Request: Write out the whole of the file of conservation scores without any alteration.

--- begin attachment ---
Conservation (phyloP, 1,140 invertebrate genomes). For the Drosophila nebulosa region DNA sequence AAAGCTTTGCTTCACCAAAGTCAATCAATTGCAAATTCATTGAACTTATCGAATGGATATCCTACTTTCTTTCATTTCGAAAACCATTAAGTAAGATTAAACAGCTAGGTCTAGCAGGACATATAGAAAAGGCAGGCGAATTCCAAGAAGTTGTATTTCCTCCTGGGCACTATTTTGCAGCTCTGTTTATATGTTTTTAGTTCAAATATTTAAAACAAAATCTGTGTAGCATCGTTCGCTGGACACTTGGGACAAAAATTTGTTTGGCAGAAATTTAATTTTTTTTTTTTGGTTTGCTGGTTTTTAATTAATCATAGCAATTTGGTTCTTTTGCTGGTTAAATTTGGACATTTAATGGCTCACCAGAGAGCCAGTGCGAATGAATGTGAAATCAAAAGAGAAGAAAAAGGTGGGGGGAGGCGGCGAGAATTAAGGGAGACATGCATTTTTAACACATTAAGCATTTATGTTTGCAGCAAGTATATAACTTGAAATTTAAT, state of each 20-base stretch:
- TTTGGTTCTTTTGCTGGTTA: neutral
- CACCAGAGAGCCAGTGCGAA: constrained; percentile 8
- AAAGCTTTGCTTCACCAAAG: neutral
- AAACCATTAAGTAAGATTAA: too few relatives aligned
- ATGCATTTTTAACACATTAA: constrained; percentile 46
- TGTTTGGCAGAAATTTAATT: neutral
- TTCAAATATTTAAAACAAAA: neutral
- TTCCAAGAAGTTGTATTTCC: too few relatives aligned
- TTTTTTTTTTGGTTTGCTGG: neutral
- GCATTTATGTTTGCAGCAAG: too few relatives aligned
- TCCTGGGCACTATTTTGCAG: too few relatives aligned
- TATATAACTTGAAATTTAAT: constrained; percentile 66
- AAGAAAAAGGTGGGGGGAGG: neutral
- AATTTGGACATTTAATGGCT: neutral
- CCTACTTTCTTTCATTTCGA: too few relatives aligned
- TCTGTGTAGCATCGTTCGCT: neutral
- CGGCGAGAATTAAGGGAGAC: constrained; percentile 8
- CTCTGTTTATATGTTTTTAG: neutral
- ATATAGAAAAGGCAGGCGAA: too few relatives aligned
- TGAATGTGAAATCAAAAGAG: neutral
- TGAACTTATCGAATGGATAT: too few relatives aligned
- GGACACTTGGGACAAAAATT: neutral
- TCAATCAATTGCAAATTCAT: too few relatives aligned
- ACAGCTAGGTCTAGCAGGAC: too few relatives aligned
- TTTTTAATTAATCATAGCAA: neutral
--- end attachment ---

Conservation (phyloP, 1,140 invertebrate genomes). For the Drosophila nebulosa region DNA sequence AAAGCTTTGCTTCACCAAAGTCAATCAATTGCAAATTCATTGAACTTATCGAATGGATATCCTACTTTCTTTCATTTCGAAAACCATTAAGTAAGATTAAACAGCTAGGTCTAGCAGGACATATAGAAAAGGCAGGCGAATTCCAAGAAGTTGTATTTCCTCCTGGGCACTATTTTGCAGCTCTGTTTATATGTTTTTAGTTCAAATATTTAAAACAAAATCTGTGTAGCATCGTTCGCTGGACACTTGGGACAAAAATTTGTTTGGCAGAAATTTAATTTTTTTTTTTTGGTTTGCTGGTTTTTAATTAATCATAGCAATTTGGTTCTTTTGCTGGTTAAATTTGGACATTTAATGGCTCACCAGAGAGCCAGTGCGAATGAATGTGAAATCAAAAGAGAAGAAAAAGGTGGGGGGAGGCGGCGAGAATTAAGGGAGACATGCATTTTTAACACATTAAGCATTTATGTTTGCAGCAAGTATATAACTTGAAATTTAAT, state of each 20-base stretch:
- TTTGGTTCTTTTGCTGGTTA: neutral
- CACCAGAGAGCCAGTGCGAA: constrained; percentile 8
- AAAGCTTTGCTTCACCAAAG: neutral
- AAACCATTAAGTAAGATTAA: too few relatives aligned
- ATGCATTTTTAACACATTAA: constrained; percentile 46
- TGTTTGGCAGAAATTTAATT: neutral
- TTCAAATATTTAAAACAAAA: neutral
- TTCCAAGAAGTTGTATTTCC: too few relatives aligned
- TTTTTTTTTTGGTTTGCTGG: neutral
- GCATTTATGTTTGCAGCAAG: too few relatives aligned
- TCCTGGGCACTATTTTGCAG: too few relatives aligned
- TATATAACTTGAAATTTAAT: constrained; percentile 66
- AAGAAAAAGGTGGGGGGAGG: neutral
- AATTTGGACATTTAATGGCT: neutral
- CCTACTTTCTTTCATTTCGA: too few relatives aligned
- TCTGTGTAGCATCGTTCGCT: neutral
- CGGCGAGAATTAAGGGAGAC: constrained; percentile 8
- CTCTGTTTATATGTTTTTAG: neutral
- ATATAGAAAAGGCAGGCGAA: too few relatives aligned
- TGAATGTGAAATCAAAAGAG: neutral
- TGAACTTATCGAATGGATAT: too few relatives aligned
- GGACACTTGGGACAAAAATT: neutral
- TCAATCAATTGCAAATTCAT: too few relatives aligned
- ACAGCTAGGTCTAGCAGGAC: too few relatives aligned
- TTTTTAATTAATCATAGCAA: neutral